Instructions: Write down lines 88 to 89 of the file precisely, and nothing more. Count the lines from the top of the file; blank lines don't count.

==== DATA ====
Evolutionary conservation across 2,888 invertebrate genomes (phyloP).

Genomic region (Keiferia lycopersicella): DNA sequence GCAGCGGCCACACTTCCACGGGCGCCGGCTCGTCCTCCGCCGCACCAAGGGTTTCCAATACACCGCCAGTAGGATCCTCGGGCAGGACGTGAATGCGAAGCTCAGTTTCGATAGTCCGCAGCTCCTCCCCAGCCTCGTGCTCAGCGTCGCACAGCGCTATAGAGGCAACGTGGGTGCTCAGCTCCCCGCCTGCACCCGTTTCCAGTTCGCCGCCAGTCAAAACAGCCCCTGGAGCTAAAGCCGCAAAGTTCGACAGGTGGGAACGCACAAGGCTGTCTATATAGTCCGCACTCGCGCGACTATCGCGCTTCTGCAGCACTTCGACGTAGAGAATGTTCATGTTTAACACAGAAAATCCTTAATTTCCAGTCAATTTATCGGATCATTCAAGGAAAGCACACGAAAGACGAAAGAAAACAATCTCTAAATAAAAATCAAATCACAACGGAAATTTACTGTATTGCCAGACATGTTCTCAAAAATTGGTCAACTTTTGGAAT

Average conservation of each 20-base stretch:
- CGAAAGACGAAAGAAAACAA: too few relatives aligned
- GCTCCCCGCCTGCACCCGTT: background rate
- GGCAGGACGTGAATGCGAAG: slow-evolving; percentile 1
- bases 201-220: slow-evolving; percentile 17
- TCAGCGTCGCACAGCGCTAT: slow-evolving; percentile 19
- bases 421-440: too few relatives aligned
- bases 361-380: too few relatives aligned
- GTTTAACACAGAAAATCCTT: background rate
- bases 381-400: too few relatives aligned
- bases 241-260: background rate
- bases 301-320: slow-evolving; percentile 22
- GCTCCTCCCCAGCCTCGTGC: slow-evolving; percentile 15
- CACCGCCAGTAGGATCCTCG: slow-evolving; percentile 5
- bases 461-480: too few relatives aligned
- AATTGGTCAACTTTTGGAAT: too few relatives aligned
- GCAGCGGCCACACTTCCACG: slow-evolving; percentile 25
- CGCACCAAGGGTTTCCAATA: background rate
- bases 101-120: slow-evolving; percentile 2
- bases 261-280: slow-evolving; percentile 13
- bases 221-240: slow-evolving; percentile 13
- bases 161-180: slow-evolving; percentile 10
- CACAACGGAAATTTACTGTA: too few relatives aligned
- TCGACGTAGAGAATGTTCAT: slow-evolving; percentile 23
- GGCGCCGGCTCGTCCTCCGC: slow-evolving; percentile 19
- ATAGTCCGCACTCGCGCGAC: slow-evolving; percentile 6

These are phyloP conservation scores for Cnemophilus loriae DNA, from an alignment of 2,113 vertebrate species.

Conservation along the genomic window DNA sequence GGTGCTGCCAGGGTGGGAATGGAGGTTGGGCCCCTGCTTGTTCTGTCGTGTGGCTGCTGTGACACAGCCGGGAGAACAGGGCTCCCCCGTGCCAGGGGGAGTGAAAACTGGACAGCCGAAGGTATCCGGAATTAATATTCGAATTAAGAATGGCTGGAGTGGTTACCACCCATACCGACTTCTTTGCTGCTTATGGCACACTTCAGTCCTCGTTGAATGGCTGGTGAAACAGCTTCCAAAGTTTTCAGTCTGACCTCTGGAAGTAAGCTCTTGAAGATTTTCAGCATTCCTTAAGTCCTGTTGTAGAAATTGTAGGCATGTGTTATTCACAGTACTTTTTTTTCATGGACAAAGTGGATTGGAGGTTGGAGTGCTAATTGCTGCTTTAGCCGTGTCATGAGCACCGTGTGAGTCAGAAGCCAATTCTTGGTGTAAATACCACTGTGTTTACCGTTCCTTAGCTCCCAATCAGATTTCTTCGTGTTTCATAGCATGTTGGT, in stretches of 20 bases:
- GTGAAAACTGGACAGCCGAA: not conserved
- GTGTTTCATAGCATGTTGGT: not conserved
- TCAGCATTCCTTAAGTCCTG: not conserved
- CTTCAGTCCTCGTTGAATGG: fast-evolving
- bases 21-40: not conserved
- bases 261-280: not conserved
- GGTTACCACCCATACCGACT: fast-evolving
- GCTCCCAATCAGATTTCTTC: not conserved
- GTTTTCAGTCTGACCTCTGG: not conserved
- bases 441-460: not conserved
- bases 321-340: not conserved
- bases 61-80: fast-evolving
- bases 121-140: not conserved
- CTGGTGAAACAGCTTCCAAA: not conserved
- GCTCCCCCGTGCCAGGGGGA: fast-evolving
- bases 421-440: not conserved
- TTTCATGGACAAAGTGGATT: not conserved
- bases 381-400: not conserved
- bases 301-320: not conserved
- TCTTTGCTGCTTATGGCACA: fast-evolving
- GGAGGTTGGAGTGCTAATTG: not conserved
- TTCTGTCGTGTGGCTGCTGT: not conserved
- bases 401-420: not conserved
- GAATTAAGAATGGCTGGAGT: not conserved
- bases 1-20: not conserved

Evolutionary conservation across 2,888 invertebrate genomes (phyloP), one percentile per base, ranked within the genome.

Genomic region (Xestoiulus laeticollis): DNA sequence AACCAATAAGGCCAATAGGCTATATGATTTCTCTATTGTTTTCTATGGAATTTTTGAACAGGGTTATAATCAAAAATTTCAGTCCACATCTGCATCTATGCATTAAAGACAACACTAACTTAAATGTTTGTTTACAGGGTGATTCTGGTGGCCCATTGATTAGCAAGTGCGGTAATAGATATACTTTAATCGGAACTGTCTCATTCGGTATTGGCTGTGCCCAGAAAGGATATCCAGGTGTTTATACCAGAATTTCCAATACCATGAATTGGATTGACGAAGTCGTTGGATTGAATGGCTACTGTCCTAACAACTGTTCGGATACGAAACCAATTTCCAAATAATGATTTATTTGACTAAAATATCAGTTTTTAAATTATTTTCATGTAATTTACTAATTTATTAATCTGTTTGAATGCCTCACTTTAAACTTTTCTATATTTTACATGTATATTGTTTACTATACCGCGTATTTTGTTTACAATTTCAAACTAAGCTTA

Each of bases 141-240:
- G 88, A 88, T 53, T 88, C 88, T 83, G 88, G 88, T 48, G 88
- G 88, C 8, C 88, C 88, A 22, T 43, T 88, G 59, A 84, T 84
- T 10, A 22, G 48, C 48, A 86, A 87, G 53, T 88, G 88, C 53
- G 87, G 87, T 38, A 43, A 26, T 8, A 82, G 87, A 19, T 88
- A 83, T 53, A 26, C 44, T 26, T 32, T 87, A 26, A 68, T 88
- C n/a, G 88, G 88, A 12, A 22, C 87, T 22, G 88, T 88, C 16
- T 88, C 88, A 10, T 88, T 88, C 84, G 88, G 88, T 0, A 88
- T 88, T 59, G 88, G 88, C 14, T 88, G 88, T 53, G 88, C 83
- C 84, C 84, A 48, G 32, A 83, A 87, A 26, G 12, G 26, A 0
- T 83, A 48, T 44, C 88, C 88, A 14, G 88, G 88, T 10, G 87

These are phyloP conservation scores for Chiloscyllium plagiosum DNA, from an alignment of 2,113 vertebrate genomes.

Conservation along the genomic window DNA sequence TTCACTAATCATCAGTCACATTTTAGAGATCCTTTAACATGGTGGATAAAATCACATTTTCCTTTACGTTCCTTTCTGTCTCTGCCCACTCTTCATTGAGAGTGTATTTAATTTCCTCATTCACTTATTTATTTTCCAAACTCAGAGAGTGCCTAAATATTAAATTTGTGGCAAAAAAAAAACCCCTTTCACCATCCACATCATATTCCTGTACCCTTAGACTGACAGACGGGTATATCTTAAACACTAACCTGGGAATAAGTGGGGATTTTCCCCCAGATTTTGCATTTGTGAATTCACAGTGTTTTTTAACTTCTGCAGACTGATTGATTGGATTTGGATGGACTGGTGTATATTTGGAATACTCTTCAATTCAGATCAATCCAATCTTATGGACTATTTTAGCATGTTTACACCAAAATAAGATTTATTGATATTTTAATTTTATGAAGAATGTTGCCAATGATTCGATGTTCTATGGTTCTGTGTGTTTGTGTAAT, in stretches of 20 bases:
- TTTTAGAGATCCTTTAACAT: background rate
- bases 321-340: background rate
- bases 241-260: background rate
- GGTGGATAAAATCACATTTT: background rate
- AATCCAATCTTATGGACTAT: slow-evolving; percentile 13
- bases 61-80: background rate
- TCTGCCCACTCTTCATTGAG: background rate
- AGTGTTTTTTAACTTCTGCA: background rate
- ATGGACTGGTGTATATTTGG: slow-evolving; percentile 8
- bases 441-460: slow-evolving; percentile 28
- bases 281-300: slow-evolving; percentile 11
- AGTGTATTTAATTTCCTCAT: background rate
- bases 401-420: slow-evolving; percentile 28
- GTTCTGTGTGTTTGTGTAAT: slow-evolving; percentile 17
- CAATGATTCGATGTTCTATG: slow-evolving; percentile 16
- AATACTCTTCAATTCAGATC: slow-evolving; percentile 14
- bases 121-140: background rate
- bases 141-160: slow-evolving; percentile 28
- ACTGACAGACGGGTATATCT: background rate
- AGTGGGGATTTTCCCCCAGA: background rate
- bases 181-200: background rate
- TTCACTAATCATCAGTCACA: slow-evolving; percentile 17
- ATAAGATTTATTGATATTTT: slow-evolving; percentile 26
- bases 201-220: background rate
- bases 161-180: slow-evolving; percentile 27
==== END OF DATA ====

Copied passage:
- bases 141-160: slow-evolving; percentile 28
- ACTGACAGACGGGTATATCT: background rate